Working with Legislative Sponsors
Every year, thousands of bills are introduced into the US Congress and state legislative bodies, but only a fraction of them become law. The ACI Alliance keeps an eye out for any bill that impacts on access to care or services for children or adults who are deaf or hard of hearing. In December, we submitted comments to the Washington, DC City Council in support of a bill that would require movie theaters to provide open captioning during peak times at least four times a week.
Along with other organizations in the field of hearing loss, we recently met with key sponsors of HR 1120, ‘‘Alice Cogswell and Anne Sullivan Macy Act.’’ We support most of the components of the proposed legislation and its objective of supporting needs of children in educational settings. We are concerned about one element of the proposed bill that would discourage states from addressing changes in educational needs; if a state school for the deaf and/or blind were closed because of declining enrollments and/or different priorities for students, that state would lose Federal funding associated with the school’s funding and could not reprogram the funds to meet current educational needs and desires of families. We met with the sponsors to discuss our concerns and show our support for educational programming that reflects the needs and desires of today’s students.
While we often use our collective voice to support good policies, we have been encouraged by our State Champions to oppose a movement that would implement processes that could hamper provision of appropriate services for young children who are deaf and hard of hearing. Over the past few years, the group Language Equality & Acquisition for Deaf Kids (LEAD-K) has pushed for states to pass legislation that we and other organizations believe will hamper family choice by promoting ASL for all children—regardless of the family’s perspective and the language development program that they are pursuing for their child.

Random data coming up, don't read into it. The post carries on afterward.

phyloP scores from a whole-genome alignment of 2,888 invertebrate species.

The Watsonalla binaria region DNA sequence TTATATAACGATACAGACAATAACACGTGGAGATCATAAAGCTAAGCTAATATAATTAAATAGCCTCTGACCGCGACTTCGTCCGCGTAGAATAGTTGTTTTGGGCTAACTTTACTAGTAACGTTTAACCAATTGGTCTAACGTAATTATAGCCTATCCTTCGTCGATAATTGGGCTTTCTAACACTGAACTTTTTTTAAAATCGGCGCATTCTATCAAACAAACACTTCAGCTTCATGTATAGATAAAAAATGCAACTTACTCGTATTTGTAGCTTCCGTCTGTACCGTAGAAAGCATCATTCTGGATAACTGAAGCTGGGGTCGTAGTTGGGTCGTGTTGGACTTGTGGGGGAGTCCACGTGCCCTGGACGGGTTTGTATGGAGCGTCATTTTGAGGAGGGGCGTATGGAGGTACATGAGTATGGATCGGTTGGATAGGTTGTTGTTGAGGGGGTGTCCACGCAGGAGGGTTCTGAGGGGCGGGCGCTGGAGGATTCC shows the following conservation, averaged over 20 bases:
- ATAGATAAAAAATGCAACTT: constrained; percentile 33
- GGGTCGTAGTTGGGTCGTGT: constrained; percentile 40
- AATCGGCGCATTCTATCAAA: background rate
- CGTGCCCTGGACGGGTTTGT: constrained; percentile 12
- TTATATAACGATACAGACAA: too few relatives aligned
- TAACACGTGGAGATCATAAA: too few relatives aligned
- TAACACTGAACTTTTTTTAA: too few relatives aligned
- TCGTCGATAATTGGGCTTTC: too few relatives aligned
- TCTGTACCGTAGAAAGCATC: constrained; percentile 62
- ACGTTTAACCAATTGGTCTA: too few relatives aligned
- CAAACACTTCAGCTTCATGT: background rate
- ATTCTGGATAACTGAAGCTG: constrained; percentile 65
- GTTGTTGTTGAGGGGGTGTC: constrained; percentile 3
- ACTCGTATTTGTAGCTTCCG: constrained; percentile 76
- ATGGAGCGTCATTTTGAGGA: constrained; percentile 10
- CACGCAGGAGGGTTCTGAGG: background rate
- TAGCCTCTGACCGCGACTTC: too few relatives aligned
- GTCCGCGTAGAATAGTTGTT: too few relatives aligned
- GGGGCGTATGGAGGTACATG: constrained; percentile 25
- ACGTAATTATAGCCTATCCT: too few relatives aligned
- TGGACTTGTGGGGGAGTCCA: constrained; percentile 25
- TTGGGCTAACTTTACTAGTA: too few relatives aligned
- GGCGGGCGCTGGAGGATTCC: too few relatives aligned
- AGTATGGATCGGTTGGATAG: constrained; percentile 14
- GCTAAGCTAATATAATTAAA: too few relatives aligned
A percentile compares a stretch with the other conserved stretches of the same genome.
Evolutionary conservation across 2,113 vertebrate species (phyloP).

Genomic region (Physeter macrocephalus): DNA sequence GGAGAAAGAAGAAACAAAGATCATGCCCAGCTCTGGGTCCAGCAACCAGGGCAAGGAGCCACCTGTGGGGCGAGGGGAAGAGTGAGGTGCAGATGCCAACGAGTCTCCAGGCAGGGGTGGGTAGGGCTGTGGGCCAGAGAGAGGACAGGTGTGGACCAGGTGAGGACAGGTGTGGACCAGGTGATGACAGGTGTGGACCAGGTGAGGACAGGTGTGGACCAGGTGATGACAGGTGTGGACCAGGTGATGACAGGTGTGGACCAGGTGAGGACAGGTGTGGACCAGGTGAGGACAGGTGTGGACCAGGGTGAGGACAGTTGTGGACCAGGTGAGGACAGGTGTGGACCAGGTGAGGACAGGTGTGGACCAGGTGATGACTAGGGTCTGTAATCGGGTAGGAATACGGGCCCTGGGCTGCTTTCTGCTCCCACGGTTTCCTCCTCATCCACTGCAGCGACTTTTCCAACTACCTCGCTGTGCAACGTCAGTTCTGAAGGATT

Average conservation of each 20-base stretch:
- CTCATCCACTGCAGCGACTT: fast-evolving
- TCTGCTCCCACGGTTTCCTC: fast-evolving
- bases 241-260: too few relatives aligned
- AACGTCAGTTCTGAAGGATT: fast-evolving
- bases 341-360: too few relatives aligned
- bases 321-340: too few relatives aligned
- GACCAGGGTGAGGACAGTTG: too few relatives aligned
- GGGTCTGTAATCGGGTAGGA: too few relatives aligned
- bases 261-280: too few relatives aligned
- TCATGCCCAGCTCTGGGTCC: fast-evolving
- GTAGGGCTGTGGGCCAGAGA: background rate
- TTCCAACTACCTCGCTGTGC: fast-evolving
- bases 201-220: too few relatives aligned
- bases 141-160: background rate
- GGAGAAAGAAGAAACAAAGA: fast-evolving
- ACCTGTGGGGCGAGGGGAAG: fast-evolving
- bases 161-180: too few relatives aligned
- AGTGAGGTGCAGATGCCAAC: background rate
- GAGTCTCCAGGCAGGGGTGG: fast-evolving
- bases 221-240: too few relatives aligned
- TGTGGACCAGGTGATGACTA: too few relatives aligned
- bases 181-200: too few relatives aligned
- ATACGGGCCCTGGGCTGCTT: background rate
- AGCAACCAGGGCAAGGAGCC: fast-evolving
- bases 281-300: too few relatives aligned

Since 2016, seven states have enacted such laws while over a dozen efforts have been stopped or delayed. Our State Champions urged us to proactively address these initiatives by providing tools and guidance. Given that we expect the 2019 state legislative sessions to see multiple LEAD-K bills introduced, we have developed a number of tools that will be helpful. Our State Champions will lead state level efforts against LEAD-K laws; they welcome involvement by others—professionals in hearing health care as well as parents. Check the listing of State Champions in your state. Advocacy is more important than ever and we hope you will join us in making our voices heard.
ACI Alliance on the Hill
The day before CI2018 DC, 65 ACI Alliance State Champions and member advocates converged on Capitol Hill in pre-arranged groups to discuss cochlear implant benefit and access. These meetings are important as they allow our members to educate Members of Congress and staff on what a cochlear implant is, the impact the technology has on recipients, as well as the necessity of on-going therapy once a surgery is complete. This year, the meetings with Members of Congress and staff also addressed the important access provided by Medicaid (especially for children) and current Essential Health Benefits language. ACI Alliance advocates also emphasized the need for improved CI access for Veterans via the VA hospital system.
Our volunteer advocates shared how Medicaid is a major payer for cochlear implants and related therapy services, especially for children and that any major changes, whether legislative or regulatory, to Medicaid, could have a direct impact on access to CI coverage. This was also an excellent chance to educate on Essential Health Benefits (EHB), which codifies what all health plans must cover under current law. Cochlear implants and related services are considered EHBs under the category of “rehabilitation and habilitation services and devices” and any changes to EHB could result in fewer private health plans covering CI.
We found a receptive audience, especially on the VA access issue. Since our meetings, Congressman David McKinley (R-WV) sent a letter requesting that the VA review its CI referral process. We have since heard from other Congressional offices that they are interested in sending similar letters. To be clear, we think the VA does an excellent job of providing hearing aids and CI services when a veteran is referred, but we are concerned that the VA is not referring many potential CI candidates.